Artist: Mélanie Matranga
Venue: Indipendenza, Rome
Exhibition Title: Denim
Date: February 25 – April 16, 2016
Full gallery of images, press release and link available after the jump.
Images courtesy of Indipendenza, Rome. Photos by Stefano Bruni.
Working with drawing, sculpture, lm and more generally the production of ambivalent environments often mimicking the intimate or private states of being and interrelating, Mélanie Matranga’s exhibition at Indipendenza consists in new textile-based works as well as wall drawings that occupy the spaces in a sparse but explicit, head-on manner.
Greeting the viewer in the rst room, the word NEED is repeated in large and loud black letters sewn on two white waxed fabric pieces. Playing with the crafty genre of sewn appliqué, they function like demonstrative, emo(tional) banners of sorts. Facing one another, the naked words reverberate a caricatural almost pubescent primal call which, rather at odds with the elegant gallery they are displayed in acts like a destabilizing mirror-statement the visitor cannot really avoid.
As generic, at once empty and open, as the chorus of a love song – the artist has left the lyrics of a brazilian song by the entrance desk for the visitor to indulge – these sewn NEEDS, straight forwardly point at the authenticity of the thoughts and desires that words like these are our common vehicle for.
As a negative space of these banners, or another surface on which expressions of the kind usually end up, are three giant standard-cut t-shirts hung in another room. These pale colored fabric pieces, pose halfway between soft sculptures and blown-up pop artefacts. Other than the presence of « labels » bearing an ♡, their surfaces have been left blank, ready to take on any prêt-à-porter feeling the visitor would want to project on them.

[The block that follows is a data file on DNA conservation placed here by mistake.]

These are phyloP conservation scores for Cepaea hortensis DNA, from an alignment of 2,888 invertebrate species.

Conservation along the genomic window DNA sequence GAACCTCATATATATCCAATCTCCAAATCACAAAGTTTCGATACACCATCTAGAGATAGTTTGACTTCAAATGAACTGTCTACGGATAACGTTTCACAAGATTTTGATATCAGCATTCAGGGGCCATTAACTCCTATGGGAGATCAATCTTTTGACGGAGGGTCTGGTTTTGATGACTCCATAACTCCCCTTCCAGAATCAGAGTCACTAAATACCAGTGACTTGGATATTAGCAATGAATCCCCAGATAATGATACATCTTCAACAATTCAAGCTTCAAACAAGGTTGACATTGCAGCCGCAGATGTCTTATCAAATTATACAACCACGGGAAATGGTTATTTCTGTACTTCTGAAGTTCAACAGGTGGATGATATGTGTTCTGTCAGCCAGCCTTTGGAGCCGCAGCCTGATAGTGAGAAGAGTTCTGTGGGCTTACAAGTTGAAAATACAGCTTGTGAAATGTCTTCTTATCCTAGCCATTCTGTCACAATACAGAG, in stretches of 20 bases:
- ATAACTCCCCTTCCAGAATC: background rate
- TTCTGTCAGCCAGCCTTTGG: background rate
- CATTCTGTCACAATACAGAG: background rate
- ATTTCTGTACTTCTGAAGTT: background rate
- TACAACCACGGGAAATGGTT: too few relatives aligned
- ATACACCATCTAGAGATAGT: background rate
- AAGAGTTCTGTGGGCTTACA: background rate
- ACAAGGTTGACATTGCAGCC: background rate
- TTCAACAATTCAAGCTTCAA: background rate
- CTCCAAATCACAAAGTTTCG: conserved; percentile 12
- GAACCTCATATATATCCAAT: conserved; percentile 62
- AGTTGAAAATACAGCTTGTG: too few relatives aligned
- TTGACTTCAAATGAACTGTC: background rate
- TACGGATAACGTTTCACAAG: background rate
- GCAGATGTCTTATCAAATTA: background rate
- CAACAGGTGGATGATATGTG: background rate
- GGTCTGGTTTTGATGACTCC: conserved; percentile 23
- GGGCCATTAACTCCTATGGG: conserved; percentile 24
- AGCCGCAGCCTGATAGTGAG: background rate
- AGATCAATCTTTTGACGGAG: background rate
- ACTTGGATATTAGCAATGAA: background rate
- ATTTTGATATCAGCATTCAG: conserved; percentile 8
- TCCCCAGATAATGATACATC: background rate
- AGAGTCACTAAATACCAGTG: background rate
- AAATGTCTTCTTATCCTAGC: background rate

About the diculty to tackle with emotions and the notion of authenticity without falling into the pitfalls of identity or of a product-branding-self, the curators of a group show at Castillo-Corrales in 2013, entitled « Issues of our times » and that included Mélanie Matranga, stated: …Emotions are rendered visceral and kept distant in the same gesture of making them happen and xing them. They’re a way to mark one’s own otherness. What is at stake is not the search for the “right” stu or position – it’s the possibility to deal with prerequisites in order to twist the game.
The wall-drawings executed in the smaller rooms in between, are blown up scribbles representing states of the mind typical of the feeling of emptiness or loneliness that can follow collective, festive moments. Almost like an automatic response to lingering desires or cravings that are mostly irreducible to language or textual structures, their enlarged rendering erases the line between private and public, exacerbating banal and basic feelings shamelessly in a way only pop culture is usually authorized to, to the point of exhaustion. But still, desire prevails.
The exhibition plays with such counterfeit, post-romantic representational contradictions. However, resting on the idea that art is still what makes life better than art, it is ultimately also what (the spaces of) art can still be the site of, the vehicle for today, other than meta-discourses on art history itself, that Mélanie Matranga is stressing through this game of proportions, and of explicit moods and again desires. A position that inserts itself a bit further in between these parallel and quintessentially not fully contradictory narratives…